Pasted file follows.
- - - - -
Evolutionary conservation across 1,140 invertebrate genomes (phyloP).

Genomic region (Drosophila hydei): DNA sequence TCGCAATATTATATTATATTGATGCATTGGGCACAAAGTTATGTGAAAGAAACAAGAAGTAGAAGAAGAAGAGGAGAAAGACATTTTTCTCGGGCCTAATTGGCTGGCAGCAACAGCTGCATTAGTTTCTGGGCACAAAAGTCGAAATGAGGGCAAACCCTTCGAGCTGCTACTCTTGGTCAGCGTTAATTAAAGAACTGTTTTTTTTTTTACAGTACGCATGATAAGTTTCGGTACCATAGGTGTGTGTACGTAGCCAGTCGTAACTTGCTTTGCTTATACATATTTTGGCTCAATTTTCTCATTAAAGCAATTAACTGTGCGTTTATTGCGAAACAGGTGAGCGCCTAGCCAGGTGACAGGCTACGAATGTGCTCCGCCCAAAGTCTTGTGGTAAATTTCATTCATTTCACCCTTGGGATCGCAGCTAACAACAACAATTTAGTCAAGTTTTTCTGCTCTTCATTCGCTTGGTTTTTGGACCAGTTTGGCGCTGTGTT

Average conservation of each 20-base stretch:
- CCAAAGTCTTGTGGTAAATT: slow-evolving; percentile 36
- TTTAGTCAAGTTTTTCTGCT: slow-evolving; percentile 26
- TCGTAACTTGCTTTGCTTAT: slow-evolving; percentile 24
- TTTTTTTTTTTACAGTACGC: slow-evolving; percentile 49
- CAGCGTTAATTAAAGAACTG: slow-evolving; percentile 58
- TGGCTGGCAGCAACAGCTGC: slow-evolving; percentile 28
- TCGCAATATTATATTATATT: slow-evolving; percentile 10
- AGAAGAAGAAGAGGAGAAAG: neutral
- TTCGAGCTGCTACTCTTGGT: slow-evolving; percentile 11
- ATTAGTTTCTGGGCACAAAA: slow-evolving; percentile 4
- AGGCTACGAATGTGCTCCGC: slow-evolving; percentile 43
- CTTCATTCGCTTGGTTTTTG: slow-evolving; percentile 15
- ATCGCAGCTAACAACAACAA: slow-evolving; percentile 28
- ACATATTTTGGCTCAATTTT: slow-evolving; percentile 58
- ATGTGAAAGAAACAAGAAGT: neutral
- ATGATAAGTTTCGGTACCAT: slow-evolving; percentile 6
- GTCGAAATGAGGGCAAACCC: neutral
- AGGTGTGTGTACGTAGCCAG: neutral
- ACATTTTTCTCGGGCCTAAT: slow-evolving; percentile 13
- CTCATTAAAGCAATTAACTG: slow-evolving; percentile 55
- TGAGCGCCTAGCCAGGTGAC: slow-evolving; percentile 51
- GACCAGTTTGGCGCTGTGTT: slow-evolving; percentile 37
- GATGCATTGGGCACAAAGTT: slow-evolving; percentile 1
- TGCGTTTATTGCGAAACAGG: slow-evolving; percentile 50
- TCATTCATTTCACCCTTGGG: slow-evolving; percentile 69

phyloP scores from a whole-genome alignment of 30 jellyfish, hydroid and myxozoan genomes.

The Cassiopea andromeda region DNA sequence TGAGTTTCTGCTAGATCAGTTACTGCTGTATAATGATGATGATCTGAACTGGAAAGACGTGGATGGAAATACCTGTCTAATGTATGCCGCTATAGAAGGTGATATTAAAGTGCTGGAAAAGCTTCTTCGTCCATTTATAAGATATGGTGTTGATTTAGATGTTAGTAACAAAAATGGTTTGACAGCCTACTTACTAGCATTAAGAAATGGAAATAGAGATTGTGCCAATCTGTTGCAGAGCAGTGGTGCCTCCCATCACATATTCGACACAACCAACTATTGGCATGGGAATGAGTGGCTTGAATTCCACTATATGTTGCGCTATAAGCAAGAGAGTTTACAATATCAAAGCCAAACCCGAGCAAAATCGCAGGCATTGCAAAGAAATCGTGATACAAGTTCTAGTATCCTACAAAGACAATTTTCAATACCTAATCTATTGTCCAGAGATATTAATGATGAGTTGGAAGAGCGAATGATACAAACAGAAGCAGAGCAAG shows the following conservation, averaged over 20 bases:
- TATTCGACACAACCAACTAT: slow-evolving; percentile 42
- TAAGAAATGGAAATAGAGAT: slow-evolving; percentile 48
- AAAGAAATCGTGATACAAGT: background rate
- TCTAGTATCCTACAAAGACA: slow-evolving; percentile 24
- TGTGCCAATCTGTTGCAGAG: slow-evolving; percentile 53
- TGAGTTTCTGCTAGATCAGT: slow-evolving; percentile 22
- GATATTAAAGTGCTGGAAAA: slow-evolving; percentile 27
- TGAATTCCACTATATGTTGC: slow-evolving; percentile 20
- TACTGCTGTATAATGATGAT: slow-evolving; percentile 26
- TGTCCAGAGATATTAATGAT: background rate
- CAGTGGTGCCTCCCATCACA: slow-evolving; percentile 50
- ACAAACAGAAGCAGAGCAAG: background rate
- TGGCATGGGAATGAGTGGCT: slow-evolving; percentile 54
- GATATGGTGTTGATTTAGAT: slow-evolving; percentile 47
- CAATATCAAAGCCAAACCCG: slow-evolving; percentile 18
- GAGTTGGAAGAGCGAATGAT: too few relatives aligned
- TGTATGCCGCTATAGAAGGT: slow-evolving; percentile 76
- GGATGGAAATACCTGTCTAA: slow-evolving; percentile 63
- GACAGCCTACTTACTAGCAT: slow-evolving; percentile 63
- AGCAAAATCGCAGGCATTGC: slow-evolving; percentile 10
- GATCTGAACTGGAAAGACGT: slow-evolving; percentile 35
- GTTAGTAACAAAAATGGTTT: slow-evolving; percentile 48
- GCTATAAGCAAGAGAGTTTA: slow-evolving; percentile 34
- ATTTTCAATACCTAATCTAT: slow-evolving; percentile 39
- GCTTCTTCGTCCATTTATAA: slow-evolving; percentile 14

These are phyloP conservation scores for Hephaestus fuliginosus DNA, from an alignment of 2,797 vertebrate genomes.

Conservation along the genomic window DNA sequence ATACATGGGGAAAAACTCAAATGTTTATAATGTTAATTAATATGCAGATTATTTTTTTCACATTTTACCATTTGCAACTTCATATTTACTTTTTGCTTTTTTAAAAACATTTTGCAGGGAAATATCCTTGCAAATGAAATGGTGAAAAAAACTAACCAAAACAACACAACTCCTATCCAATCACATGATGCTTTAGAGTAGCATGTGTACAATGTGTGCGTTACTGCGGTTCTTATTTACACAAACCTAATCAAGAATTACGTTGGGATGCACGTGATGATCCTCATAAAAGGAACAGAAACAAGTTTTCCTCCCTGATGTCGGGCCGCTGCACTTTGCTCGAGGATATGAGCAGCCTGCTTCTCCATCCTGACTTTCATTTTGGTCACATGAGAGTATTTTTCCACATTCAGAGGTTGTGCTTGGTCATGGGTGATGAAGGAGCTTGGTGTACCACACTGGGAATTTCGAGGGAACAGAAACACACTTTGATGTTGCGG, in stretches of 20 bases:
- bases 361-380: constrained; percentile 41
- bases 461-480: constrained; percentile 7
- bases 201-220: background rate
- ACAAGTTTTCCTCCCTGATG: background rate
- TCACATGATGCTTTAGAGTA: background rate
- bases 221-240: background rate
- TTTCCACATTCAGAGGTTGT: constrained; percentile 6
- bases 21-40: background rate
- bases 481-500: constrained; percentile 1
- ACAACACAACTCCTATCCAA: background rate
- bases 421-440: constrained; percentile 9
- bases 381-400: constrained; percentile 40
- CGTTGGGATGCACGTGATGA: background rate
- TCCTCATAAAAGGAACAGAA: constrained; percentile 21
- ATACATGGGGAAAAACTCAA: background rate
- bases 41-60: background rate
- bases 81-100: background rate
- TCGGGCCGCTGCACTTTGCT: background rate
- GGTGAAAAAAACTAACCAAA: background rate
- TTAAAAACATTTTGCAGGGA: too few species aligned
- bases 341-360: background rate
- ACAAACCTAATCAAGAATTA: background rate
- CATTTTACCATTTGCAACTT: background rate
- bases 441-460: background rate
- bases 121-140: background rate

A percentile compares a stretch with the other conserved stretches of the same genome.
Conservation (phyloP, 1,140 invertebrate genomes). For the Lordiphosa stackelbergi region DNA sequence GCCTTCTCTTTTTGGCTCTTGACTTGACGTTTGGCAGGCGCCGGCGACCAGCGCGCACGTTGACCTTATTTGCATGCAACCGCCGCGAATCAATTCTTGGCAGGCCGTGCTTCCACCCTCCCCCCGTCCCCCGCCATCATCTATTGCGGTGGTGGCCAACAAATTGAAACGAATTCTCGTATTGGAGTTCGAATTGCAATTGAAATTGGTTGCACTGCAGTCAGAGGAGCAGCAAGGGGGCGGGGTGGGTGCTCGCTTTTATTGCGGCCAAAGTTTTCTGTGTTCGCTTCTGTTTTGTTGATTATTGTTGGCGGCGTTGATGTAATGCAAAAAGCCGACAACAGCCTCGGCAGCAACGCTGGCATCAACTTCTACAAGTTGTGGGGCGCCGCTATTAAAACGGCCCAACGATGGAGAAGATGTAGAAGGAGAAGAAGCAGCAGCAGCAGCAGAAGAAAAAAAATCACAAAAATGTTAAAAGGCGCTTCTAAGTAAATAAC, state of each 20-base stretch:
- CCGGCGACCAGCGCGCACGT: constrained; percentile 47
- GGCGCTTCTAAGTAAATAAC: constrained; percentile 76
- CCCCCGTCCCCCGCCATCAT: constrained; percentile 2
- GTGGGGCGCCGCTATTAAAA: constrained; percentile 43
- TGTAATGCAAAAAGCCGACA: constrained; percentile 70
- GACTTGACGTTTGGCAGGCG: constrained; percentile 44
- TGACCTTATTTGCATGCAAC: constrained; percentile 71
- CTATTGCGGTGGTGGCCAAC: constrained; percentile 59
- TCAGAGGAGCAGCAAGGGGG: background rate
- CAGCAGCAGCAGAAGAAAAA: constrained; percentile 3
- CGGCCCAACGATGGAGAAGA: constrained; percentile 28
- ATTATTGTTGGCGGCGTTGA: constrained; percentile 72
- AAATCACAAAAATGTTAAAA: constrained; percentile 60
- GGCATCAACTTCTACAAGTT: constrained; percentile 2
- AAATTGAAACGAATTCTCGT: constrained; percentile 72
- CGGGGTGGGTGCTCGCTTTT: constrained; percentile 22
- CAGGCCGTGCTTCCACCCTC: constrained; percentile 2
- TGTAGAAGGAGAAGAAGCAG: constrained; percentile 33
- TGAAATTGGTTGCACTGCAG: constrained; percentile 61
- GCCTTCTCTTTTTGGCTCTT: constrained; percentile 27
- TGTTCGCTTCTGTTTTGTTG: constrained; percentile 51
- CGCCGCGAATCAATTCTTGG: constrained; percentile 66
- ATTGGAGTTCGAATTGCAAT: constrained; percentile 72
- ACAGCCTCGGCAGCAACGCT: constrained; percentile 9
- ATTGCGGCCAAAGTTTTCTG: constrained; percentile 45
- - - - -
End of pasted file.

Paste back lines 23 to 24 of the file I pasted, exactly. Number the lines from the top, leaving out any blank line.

- CTCATTAAAGCAATTAACTG: slow-evolving; percentile 55
- TGAGCGCCTAGCCAGGTGAC: slow-evolving; percentile 51